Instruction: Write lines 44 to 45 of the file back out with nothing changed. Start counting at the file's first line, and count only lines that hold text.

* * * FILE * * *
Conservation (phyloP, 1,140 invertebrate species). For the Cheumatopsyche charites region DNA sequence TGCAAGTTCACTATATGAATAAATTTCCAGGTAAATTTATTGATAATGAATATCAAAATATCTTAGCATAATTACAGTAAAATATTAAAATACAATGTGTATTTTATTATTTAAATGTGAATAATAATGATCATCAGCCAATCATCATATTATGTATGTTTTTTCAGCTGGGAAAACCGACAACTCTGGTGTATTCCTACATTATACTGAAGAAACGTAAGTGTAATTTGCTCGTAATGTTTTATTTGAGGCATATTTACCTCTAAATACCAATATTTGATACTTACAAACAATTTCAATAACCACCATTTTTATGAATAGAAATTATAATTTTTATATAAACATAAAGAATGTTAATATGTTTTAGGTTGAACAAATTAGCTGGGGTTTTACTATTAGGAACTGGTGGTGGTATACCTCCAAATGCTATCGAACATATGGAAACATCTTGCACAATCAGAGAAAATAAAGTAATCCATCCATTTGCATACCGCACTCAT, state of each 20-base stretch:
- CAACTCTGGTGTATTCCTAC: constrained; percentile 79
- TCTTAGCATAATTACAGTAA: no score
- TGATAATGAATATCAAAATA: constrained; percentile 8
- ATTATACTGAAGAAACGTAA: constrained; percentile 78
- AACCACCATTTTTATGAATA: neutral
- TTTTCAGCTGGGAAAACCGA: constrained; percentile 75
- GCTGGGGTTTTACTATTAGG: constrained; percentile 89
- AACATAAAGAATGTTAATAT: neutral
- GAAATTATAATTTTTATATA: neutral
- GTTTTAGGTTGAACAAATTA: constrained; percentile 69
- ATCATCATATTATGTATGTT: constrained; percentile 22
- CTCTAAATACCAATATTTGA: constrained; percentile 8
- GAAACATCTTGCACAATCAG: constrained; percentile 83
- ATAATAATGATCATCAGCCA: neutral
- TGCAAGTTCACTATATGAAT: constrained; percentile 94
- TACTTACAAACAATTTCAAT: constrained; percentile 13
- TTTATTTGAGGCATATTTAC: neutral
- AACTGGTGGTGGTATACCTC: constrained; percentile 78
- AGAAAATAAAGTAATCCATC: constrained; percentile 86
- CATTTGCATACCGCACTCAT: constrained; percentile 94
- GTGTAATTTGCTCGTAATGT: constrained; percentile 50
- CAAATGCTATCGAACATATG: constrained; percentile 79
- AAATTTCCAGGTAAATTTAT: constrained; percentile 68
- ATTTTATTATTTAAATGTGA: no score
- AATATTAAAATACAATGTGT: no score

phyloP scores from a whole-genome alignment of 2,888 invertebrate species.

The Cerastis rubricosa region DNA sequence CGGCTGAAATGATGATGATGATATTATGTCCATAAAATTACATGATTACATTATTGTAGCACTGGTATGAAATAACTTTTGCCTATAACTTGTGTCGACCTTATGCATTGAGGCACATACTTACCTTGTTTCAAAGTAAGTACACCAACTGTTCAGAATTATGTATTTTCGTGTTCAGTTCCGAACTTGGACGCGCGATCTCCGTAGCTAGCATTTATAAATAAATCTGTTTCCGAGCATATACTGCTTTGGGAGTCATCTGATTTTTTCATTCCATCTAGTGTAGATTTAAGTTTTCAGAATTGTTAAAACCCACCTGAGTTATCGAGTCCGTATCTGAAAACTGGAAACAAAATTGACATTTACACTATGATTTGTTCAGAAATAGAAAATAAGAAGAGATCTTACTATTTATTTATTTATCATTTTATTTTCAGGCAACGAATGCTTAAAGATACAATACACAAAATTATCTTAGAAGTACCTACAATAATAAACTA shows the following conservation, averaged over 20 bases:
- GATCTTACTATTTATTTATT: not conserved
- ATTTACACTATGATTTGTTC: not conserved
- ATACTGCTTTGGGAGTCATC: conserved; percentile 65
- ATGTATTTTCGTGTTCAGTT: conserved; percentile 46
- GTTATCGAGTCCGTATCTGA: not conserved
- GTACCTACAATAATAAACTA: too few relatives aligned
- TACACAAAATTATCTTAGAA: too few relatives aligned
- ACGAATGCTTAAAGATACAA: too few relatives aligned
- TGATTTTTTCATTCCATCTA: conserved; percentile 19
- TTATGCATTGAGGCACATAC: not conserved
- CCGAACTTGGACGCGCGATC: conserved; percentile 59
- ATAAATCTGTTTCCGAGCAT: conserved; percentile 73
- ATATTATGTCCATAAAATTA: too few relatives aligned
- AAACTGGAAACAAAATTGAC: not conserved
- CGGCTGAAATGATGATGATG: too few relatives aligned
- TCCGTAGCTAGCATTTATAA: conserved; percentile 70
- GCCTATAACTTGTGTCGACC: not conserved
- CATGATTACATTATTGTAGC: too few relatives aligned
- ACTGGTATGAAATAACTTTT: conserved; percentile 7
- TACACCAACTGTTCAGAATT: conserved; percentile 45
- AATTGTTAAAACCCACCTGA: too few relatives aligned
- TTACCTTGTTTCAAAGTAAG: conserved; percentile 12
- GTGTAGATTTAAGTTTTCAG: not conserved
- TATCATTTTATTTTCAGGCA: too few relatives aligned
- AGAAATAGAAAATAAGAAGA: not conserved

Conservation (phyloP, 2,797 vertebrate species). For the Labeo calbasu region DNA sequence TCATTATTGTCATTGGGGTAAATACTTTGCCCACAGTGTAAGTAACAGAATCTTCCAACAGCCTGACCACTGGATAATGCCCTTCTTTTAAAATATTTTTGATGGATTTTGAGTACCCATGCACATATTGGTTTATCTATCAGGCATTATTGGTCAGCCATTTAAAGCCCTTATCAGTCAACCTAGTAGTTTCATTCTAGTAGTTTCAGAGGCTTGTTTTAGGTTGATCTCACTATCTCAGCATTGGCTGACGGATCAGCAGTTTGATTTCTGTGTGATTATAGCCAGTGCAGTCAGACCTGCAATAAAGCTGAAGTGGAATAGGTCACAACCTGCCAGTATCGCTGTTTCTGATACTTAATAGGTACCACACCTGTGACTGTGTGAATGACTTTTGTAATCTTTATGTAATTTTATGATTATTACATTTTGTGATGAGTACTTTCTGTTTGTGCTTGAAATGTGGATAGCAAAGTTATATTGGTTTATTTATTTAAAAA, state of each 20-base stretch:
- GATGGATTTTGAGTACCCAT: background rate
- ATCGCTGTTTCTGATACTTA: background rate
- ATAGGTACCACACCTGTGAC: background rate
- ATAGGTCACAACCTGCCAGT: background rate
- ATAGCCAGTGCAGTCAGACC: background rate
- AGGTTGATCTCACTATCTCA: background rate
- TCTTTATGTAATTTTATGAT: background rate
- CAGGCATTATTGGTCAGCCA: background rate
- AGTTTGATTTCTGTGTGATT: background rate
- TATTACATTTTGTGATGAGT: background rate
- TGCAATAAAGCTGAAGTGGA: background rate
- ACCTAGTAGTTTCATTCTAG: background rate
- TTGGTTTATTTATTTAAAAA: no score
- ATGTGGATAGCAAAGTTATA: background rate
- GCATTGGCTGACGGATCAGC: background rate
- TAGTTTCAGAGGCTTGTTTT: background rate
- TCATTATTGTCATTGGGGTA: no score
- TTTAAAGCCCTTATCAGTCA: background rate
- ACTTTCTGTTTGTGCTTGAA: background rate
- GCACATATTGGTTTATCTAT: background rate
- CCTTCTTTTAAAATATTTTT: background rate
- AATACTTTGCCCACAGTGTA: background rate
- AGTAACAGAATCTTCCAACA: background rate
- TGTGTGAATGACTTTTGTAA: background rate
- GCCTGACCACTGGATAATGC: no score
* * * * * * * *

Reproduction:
- TCCGTAGCTAGCATTTATAA: conserved; percentile 70
- GCCTATAACTTGTGTCGACC: not conserved